So I thought I'd talk about the way I raise cells.
For years I have used a method that Kirk Webster showed me. It's a great way to raise a batch (45-48) of very good, quality cells. The cells are large, well built, and still provisioned with jelly when they go into nucs a day or 2 before emerging.
Kirk's method is a take off on Brother Adam's cell building plan. I've done both and now prefer Adam's way. But, the beginning...
Choose a very strong production colony. One with 9-10 frames of brood and a prolific queen. A queen who is a laying machine and who fills every open space with brood. Best results are when on a flow so supers are in order.
On day 1, separate the broodnest with an excluder. Sealed brood and queen go in bottom brood box, while unsealed and extra frames of pollen and honey go above the excluder in top brood box. Supers go back on top. No queens allowed above excluder. If you have to shake all the bees out of the supers and brood box to be sure, then so be it. There should be 5-6 frames of sealed brood below and 4-5 unsealed above.
9 days later, the entire colony has to be checked for queen cells. The colony may start swarm cells below the excluder, or emergency cells above. All must be removed...no exceptions. Begin feeding 1:1 syrup at this time...no matter the flow conditions. Continue feeding until cells are capped 5 days after graft.
The next day is grafting day. In the morning, the cell builder has to be made ready for the graft. The colony is taken apart...supers removed and top brood box removed. Bottom of hive with queen is removed from stand, and turned around to face the other way. Note: My broodnest is 2 deeps and a medium, so the queen actually has a deep and a medium. The top deep was raised above the excluder.
A new bottom is placed on the stand facing in the original direction. One of the partially filled supers is placed on the bottom board and the top brood box is placed on that. The outside two frames (frames without brood) are removed. A space is made inthe middle and a good fresh pollen frame is placed in the space...the graft will go next to the pollen frame later in the day. The rest of the supers are placed on top. This new setup I'll call the Cell Builder...CB
Now, the core of the queen's broodnest is shaken into the cell builder. This core is comprised of unsealed brood and contains the nurse bees of the colony. Remember that you place the sealed brood below the excluder 10 days before grafting. That all emerged and the queen re-layed it, so now it's all open brood. When shaking these 5 or 6 frames of bees into the CB, take no queens! I shake them through an excluder shaker box, to be sure. After shaking, close both the queen's hive and the CB. Go find something else to do until later in the day.
What have you created? A hopelessly queenless colony with only sealed and emerging bees. This colony is stocked to overflowing with young bees. It has all the field bees for added nutritional resources. The freak! Fly around the yard. Crawl all over the hive and out onto the ground. Listen hard...you'll almost hear them cry. And that's what you want.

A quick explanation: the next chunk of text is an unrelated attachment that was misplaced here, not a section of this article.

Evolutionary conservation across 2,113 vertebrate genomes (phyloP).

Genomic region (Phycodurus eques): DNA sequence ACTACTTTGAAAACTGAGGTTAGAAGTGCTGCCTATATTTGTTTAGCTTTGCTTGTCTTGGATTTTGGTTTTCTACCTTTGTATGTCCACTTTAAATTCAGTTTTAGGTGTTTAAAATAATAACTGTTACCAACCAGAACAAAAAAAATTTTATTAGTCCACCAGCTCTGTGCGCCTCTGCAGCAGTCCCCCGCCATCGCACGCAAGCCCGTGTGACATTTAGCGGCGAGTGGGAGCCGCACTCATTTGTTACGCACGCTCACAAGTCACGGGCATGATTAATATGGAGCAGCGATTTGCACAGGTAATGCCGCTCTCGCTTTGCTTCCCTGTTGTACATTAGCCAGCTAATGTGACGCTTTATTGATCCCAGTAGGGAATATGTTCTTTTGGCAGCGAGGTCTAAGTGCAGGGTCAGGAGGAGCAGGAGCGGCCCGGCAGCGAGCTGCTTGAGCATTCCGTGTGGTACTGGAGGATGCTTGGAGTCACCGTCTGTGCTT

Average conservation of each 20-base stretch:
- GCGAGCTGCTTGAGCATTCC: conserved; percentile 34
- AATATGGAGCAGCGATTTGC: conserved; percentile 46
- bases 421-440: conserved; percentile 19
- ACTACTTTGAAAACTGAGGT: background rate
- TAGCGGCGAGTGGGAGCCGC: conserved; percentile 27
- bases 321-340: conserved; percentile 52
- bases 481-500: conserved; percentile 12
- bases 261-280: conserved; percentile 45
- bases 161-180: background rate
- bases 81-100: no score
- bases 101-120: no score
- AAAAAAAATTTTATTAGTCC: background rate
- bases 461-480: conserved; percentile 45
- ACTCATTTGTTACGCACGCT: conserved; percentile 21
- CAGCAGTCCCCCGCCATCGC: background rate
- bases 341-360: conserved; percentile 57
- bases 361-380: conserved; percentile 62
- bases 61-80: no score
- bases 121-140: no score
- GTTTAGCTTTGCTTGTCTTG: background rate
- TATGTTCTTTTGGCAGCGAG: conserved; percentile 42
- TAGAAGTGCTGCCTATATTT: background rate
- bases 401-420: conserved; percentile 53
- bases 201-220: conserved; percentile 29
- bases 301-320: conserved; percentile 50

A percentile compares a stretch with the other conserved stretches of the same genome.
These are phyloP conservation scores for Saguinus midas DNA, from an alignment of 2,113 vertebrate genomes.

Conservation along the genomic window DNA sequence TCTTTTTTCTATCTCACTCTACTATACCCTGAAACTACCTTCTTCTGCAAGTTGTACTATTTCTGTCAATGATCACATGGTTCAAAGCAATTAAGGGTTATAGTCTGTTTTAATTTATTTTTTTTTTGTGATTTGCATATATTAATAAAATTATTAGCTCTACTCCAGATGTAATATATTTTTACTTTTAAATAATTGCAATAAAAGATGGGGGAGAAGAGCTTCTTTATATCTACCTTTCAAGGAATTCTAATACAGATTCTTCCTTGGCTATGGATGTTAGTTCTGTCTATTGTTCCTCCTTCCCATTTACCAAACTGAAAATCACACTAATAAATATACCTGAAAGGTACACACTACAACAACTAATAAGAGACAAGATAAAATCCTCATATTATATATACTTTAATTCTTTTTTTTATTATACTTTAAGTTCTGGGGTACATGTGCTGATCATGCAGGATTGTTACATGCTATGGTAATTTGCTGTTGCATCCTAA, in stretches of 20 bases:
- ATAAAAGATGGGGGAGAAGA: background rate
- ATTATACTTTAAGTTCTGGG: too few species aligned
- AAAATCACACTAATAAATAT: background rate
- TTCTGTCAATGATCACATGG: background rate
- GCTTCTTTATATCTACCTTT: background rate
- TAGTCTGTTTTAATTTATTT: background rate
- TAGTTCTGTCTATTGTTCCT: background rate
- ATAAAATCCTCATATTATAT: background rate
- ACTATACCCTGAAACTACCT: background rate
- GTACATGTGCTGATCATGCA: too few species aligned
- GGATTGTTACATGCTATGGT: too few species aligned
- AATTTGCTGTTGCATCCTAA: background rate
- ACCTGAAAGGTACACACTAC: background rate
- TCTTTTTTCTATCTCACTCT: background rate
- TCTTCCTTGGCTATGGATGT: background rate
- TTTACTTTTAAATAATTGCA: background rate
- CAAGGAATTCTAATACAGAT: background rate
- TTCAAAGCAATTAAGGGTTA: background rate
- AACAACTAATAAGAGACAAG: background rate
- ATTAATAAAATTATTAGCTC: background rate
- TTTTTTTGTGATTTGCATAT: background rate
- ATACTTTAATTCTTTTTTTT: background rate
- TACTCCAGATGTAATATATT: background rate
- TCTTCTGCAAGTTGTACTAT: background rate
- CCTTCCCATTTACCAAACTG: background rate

In the afternoon, add your graft next to the pollen frame, and fill the feeder again.
5 days later, the old queen and her colony can be re-united with the CB. Remove the CB from the stand. Don't bump and crash the CB as it has tender cells in it. Swing the queen's colony back up and onto the stand. Remove the cover and add an excluder. Place the CB on the excluder, and the supers on top. On day 10 after grafting, the cells are ready to use.
That's basically Kirk's method. But in reading Beekeeping at Buckfast Abbey, I see Bro Adam did it just a bit differently. I've switched to his setup. On day 1, instead of separating the brood above and below an excluder, he brings in brood from other colonies. So, place an excluder on top of the broodnest of your strong colony and the box of brood (7 frames of brood and 2 feed frames on the outsides). Supers back on top...no queens!
See, Bro Adam believed that the best cells were raised under either swarming or supercedure. Supercedure is difficult to control and usually not many cells result. Swarming on the other hand is easy to set up. Just try adding 7 frames of brood to a strong colony. I call these boxes of brood Bee Bombs...see my article in Bee Culture.
So, you set up a colony to get to swarming strength, and take away the queen. You control when they start their cells. They have all the resources and more...exactly what is needed to create quality queen cells.
One plus with Bro Adams approach...you can re-use the cell builder in a couple weeks after taking the cells. You never separated the queen's broodnest or restricted her from laying. Rather that using up the young nurse bee resource inthe CB, you are adding to it.
This is the best cell building method I have come across.